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Rams’ next spending priority could be on extensions for Jared Goff and Marcus Peters

Rams’ next spending priority could be on extensions for Jared Goff and Marcus Peters
The Rams are more likely to give quarterback Jared Goff a contract extension after next season. Says coach Sean McVay: “Whether it happens this year, next year, those are things we haven’t really gotten into in depth about yet.” (Nam Y. Huh / Associated Press)

The Rams are done, for the most part, with free agency.

They are turning their attention to the NFL draft in April.

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Looming — perhaps in May, June, July or beyond — are possible discussions about extensions for players such as quarterback Jared Goff and cornerback Marcus Peters.

Last July, receiver Brandin Cooks got an extension with $50.5 million guaranteed. Running back Todd Gurley’s extension later that month guaranteed $45 million. In August, offensive lineman Rob Havenstein received an extension and $16.2 million guaranteed, and defensive tackle Aaron Donald got $87 million in guaranteed money on the eve of the season.

The Rams made all of those deals knowing that Goff, the No. 1 pick in the 2016 draft, would be going into his fourth season in 2019.

Goff this season will have a base salary of $4.3 million, and carry a salary-cap number of $8.9 million, according to overthecap.com. That is a bargain in a league where the 10 highest-paid quarterbacks will have cap numbers of $23 million to $29.5 million.

The Rams are more likely to extend Goff after his fourth season, but the franchise has shown a willingness to extend players after their third, including former receiver Tavon Austin in 2016 and Gurley last year.

Goff, 24, is coming off his second consecutive Pro Bowl season and led the Rams to the Super Bowl.

“Jared’s obviously extremely important to us,” coach Sean McVay said Tuesday during a breakfast at the NFL owners meetings. “But those are things that we know we want to get him done at some point.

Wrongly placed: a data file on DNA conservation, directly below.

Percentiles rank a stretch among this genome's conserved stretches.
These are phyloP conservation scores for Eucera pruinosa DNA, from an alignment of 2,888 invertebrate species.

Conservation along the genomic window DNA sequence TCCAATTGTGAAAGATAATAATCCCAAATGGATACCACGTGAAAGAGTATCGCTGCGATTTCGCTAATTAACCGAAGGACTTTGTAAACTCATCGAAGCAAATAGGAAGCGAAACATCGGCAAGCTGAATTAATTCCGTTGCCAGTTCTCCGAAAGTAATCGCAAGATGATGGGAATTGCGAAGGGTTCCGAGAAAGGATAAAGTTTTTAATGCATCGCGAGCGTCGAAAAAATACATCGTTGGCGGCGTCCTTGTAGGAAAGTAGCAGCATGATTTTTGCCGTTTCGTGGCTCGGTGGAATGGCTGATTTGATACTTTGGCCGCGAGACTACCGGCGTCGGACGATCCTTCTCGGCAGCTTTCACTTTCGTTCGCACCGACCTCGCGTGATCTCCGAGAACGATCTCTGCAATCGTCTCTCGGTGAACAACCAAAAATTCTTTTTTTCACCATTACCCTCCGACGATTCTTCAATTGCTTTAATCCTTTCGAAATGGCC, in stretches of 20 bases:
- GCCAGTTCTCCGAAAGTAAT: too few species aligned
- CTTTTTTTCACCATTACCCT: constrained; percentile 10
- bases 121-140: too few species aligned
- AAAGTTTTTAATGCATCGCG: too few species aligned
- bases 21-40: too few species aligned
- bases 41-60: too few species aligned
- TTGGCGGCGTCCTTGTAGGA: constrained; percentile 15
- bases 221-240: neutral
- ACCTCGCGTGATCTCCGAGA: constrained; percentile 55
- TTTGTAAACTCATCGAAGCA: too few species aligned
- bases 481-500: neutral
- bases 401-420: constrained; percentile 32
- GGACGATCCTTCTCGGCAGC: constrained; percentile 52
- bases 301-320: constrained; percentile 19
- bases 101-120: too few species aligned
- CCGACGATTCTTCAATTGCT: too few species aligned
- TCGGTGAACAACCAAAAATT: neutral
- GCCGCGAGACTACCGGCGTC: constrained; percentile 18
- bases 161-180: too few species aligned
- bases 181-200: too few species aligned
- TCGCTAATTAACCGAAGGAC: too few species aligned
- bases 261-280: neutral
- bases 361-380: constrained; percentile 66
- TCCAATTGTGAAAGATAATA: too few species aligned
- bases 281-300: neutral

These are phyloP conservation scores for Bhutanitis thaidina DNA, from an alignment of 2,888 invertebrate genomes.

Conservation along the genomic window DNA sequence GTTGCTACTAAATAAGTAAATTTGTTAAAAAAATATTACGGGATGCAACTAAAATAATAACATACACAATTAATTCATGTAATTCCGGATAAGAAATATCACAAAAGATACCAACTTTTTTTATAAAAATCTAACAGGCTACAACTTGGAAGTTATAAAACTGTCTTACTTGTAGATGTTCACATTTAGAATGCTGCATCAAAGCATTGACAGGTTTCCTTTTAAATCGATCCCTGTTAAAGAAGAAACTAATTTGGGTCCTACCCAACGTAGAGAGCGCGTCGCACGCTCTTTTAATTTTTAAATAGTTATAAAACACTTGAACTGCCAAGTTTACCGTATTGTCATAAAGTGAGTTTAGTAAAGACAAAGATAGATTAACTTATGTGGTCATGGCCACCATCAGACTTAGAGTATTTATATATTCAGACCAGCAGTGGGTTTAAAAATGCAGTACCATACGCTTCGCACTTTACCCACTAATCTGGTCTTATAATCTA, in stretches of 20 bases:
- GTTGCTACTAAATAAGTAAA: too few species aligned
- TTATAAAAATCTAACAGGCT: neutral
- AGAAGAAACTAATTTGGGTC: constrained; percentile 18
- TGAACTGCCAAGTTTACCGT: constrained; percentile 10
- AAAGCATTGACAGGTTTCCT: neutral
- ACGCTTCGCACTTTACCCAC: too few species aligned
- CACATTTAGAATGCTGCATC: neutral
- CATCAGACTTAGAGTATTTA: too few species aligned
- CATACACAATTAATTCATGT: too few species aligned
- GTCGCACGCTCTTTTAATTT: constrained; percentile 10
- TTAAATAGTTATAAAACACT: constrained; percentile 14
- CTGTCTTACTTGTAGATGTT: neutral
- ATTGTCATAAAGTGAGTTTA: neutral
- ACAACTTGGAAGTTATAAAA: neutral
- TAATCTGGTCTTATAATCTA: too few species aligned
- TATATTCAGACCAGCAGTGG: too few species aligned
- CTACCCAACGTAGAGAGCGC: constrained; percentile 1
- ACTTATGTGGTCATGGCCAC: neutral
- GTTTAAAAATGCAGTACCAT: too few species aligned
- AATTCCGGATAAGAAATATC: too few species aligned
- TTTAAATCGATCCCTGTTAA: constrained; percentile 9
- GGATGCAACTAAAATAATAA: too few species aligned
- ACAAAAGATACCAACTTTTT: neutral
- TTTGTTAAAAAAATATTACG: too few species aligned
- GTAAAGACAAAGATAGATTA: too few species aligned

“Whether it happens this year, next year, those are things we haven’t really gotten into in depth about yet.”

Goff is represented by the same agency as Cooks, receiver Cooper Kupp and new backup quarterback Blake Bortles. General manager Les Snead joked that, “it seems like we’re always talking through that situation of when,” regarding Goff.

“Jared’s in a very similar boat [as] the rest of the guys,” Snead said. “Let us get through this phase right now because this phase directly impacts the ’19 season, and then after that we’ll figure out ’20 and beyond.”

The Rams traded for Peters, 26, before last season and paid the two-time Pro Bowl player about $1.7 million. They exercised their fifth-year option and will pay Peters about $9.1 million this season.

But will they extend his contract?

Peters returned an interception for a touchdown in the opener against the Oakland Raiders. But he played through a calf injury suffered in Week 3 against the Chargers and did not perform at his previous level through much of the season. A player who had 19 interceptions in his first three NFL seasons had three in 2018.

“He made plays that weren’t really indicative of what we feel like he is,” McVay said. “And what I love the most about Marcus is that he took accountability for it.”

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McVay noted that Peters played better late in the season and played his best game in the Super Bowl, a 13-3 victory by the New England Patriots.

The Rams “absolutely” would like to have Peters around for years to come, McVay said.

“I told his agent … ‘If he keeps playing this way, I think hopefully we’ll get a chance to work together for a long time,’ ” McVay said.

Peters’ improved play helped “his cause” in regard to a possible extension, Snead said.

“Anytime you trade for a young player, the goal is for that guy to be a Ram,” Snead said. “That would be the intent of the trade, is you know that this would be nice if this worked out.”

Etc.

Snead said the Rams had discussions with defensive lineman Ndamukong Suh’s representative and “being part of the Rams is pretty much guaranteed to be off the table,” based on “budgetary constraints this year [that] probably doesn’t fit in his desires.” But he noted that “two weeks later, he calls up and says, ‘I want to play for this,’ then you may reopen” the case for bringing him back.

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